For Pastor George, coming into his own as a musician and worship leader in the Church of God was a path paved by giants. He recalled attending the Anderson camp meetings, and the impact they had on him.
“You had people like the Gaithers, Sandi Patty, the Christian Brothers Quartet, Doug Oldham,” Pastor George said. “I watched, I experienced, and I worshiped.”
Then came his opportunity to lead music in the Warner Auditorium.
“Anyone who wanted to worship came,” Pastor George said. “We had a mass choir, and there were probably 5,000 people singing in the room at a time. It brought out a sense of glory for me; I began to sense this is a little bit like the heavens. We are all here to worship.”
The musical heritage of the Church of God is made of hymns that have found a special place in Pastor George’s heart. These include “There is Joy in the Lord” (Barney E. Warren), “Consecration” (Mildred E. Howard, Andrew L. Byers), and “What a Mighty God We Serve” (Clara M. Brooks, Warren).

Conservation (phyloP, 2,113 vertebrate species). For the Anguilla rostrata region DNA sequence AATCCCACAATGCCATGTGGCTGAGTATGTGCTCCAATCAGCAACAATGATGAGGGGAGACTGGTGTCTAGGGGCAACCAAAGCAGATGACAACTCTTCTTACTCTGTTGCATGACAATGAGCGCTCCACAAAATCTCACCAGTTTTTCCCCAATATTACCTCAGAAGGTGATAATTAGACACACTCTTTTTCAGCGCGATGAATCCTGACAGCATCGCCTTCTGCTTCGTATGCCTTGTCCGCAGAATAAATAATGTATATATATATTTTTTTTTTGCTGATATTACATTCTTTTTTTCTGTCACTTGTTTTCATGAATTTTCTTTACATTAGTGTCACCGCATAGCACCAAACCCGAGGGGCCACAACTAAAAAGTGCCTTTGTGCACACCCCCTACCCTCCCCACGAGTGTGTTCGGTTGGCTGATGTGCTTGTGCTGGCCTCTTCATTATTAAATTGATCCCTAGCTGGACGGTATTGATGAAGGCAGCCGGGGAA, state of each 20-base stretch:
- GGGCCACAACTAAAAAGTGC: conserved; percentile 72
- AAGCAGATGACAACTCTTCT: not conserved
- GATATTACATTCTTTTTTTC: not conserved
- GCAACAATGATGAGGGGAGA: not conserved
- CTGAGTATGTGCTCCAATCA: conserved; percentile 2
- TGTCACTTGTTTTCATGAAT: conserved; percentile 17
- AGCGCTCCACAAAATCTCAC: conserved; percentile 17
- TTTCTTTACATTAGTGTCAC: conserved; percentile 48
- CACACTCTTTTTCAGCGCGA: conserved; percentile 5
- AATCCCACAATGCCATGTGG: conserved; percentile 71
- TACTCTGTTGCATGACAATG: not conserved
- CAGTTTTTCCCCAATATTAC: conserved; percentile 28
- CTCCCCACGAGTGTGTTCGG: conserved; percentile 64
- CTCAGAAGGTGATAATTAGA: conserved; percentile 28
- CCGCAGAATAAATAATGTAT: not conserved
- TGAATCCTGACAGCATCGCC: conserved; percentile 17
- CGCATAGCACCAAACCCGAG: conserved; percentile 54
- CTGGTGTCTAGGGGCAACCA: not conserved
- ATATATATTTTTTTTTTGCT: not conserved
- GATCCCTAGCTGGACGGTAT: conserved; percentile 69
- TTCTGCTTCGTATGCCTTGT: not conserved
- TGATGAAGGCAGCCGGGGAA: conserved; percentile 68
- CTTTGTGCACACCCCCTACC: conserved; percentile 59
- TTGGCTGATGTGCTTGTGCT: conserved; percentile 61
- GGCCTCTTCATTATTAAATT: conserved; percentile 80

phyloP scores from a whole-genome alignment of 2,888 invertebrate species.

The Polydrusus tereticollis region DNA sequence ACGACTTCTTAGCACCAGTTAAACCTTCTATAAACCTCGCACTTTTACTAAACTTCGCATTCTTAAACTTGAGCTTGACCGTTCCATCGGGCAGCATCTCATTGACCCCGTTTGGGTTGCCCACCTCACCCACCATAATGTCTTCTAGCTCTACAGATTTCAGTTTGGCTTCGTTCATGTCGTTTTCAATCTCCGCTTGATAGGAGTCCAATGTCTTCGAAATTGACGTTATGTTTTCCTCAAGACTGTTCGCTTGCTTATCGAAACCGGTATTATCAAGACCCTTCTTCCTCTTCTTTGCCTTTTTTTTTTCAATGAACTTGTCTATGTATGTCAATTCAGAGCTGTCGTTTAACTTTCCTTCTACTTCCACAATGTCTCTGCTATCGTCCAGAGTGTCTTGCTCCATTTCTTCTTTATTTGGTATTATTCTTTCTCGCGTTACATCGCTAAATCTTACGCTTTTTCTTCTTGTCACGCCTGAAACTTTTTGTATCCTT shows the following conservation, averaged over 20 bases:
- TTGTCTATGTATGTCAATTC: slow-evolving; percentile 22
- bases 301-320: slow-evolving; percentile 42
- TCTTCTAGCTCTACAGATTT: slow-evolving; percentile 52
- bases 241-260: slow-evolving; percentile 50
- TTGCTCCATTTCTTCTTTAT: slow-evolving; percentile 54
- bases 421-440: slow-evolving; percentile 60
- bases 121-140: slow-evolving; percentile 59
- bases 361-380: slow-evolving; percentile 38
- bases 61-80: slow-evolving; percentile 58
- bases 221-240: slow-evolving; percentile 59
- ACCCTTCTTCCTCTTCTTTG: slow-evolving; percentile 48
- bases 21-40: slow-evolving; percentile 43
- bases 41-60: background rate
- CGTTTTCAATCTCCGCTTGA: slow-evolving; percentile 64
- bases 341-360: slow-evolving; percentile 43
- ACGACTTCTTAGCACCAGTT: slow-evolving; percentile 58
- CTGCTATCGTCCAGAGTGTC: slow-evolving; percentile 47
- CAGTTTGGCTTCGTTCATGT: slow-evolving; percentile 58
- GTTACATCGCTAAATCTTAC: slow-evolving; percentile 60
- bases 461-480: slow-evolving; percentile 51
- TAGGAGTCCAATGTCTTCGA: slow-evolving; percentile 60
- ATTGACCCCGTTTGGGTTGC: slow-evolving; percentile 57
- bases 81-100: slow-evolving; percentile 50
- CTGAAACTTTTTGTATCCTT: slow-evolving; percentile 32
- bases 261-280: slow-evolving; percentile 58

“That one, to me, is up there with ‘Holy, Holy, Holy,’” Pastor George said. “It speaks to seeing the magnificence of God and his work in our daily lives.”
A Worshiper’s Legacy
For Pastor George, stepping off the Sunday morning platform is simply stepping into the next season of ministry. Pastor George remains on staff at Central Community, where he will use his gifts to minister in different ways. He also senses new opportunities on the horizon, including inspiration to write a book about worship.
“God has given me a new passion,” Pastor George said. “It’s my time to allow others to lead, and I will follow as best I can. That’s a good feeling.”